International etiquette is also very important in the business world. As international business continues to grow, it is important to maintain positive business relationships with clientele as well as employees. Using the proper etiquette of the country you are in at a simple meeting or dinner can impress the people you are meeting or dinning with, which will give a positive outlook on your knowledge and personality.

    It is better to have some sort of knowledge about the proper etiquette in other countries than to not know anything about the certain etiquette it at all. Knowing proper international etiquette simply shows that you are a diverse and respectful person that cares about other cultures.

    - Eric Hernandez

    ReplyDelete

Post a Comment

Popular posts from this blog

Want a job at McDonald’s? Now, it is as easy as talking to Alexa

McDonald’s Corporation introduced the world’s first voice-initiated job application process called McDonald’s Apply Thru. Now, job seekers can initiate the job application process through McDonald’s Apply Thru by taking to either Alexa or Google Assistant.

How McDonald’s Apply Thru works
The job application process begins with the applicants saying:
Alexa, help me get a job at McDonald’s.” 
or
“Google, help me get a job at McDonald’s.”
Then, the job applicants will need to answer a few basic questions, including their name, job of interest, and the location where they want to work.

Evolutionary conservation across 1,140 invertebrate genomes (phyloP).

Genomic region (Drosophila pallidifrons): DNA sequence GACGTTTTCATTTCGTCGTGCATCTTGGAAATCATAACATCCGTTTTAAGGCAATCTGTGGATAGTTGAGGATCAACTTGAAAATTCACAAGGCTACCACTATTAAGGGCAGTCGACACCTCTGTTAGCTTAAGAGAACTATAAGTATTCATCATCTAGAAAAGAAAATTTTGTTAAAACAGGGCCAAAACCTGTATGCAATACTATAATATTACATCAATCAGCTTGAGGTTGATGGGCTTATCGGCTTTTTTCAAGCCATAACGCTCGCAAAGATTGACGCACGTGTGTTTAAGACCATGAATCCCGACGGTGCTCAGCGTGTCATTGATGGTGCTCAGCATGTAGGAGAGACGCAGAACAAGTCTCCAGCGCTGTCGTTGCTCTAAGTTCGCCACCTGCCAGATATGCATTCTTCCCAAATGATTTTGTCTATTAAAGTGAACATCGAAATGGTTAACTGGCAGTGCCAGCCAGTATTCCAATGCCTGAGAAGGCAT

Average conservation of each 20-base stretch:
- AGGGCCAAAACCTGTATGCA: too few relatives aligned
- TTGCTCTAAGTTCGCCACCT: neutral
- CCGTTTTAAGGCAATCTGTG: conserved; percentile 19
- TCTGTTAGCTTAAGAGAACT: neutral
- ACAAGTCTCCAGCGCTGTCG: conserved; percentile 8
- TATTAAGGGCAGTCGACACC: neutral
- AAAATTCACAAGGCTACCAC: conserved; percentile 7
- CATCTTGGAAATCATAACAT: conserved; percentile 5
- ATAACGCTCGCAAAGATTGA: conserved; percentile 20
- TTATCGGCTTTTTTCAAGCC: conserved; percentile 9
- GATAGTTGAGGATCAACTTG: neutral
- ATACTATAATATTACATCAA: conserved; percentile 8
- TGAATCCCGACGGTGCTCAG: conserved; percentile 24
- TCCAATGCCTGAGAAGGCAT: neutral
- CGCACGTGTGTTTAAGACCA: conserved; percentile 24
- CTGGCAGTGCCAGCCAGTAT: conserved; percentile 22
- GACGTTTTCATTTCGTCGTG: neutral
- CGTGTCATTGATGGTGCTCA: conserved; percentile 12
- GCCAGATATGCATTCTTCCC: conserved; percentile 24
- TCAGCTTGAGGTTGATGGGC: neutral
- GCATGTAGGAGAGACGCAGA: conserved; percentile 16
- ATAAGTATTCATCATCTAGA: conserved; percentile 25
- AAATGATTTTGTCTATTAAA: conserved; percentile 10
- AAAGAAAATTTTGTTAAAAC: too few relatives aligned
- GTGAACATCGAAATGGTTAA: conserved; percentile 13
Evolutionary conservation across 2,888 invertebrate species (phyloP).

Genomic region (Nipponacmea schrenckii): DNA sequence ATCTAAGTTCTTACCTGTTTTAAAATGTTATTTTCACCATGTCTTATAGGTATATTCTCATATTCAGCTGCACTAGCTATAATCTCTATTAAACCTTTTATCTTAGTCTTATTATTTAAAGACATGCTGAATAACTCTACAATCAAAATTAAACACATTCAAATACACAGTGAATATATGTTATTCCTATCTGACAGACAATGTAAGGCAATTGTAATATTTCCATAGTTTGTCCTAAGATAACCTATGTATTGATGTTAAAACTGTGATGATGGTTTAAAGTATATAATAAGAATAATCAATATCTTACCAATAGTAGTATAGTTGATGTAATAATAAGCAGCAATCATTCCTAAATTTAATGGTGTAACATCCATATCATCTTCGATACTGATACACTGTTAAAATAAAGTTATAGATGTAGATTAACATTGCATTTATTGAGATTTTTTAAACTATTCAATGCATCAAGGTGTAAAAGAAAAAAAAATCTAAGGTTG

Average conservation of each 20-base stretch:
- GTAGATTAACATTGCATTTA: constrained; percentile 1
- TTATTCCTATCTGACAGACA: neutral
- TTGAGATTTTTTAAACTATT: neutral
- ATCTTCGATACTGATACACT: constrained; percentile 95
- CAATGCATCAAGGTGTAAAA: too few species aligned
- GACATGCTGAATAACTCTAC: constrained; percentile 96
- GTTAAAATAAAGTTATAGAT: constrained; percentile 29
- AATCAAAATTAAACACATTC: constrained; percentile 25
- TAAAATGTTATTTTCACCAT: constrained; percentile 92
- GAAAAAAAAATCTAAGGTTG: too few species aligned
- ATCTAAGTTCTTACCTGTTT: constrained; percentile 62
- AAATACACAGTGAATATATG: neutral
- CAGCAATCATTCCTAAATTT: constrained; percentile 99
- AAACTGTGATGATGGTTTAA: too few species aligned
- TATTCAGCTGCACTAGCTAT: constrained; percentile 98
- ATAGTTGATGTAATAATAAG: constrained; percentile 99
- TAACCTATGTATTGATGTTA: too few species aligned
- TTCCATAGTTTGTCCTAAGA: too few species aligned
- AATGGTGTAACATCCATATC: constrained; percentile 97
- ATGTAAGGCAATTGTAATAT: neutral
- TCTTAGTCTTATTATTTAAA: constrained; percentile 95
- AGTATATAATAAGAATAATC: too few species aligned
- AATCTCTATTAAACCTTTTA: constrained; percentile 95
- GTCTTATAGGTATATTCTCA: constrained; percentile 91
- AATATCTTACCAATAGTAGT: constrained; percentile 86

Afterward, the job applicants will receive a text message with a hyperlink that will take the applicants to continue the rest of the application process.  
Where McDonald’s Apply Thru serve
McDonald’s Apply Thru is now available in nine countries, including the U.S., U.K., Canada, Australia, France, Germany, Ireland, Italy, and Spain. It will be made available to other countries in the coming months.
Why McDona…

Is today's market too tough for upscale restaurants?

Operating a restaurant is never easy, but is it particularly challenging for upscale restaurants?

Restaurants Unlimited Inc., for instance, which operates 35 fine-dining and “polished casual” eateries, filed for bankruptcy in Delaware last week. Earlier in June, the Four Seasons Restaurant, an iconic spot for power lunch in Manhattan also closed for business after its reopening within less a year.

Are these two examples an isolated case or the tip of the iceberg? Then, if upscale restaurants are struggling to survive in today’s market, what challenges are they facing?

The rising labor cost

According to the Bloomberg report, Restaurant Unlimited Inc. hires 50 salaried employees at the chain’s headquarter in Seattle, plus another 168 full-time and 1,885 part-time restaurant workers. The rising wages in Seattle, San Francisco, and Portland have resulted in a total of $10.6 million wage expenses in the fiscal year of 2019. Nevertheless, its revenue for the year ended in May dropped 1%, at $…

Suggestive Selling – All You Have to Do is Ask!! (By Nicole Lee)

A simple, relatively normal thing occurred while in the drive-through at Del Taco with my boyfriend the other day.After placing our semi-high maintenance food order, the person taking my order, in a forced monotone voice, unenthusiastically asks, “Would you like to add our new blah, blah, blah for dessert?”All my sweet-tooth-driven ears heard was “dessert” and I wanted something sugary to complete my four-course drive-through meal. My boyfriend asked if I wanted the donut thing they were trying to push, but I ended up going with a churro.As we received our food, my boyfriend told the server, “Good job on the upsell.”In which we received the same unenthusiastic “thank you” in reply. This all led to a discussion about suggestive selling, how easy it is, how to do it correctly, and how beneficial it is.Of course, this Del Taco drive-through upsell experience did not meet our standards of how to do it correctly, but it worked!

Easy-Peasy
Both my boyfriend and I have sales and hospitality ba…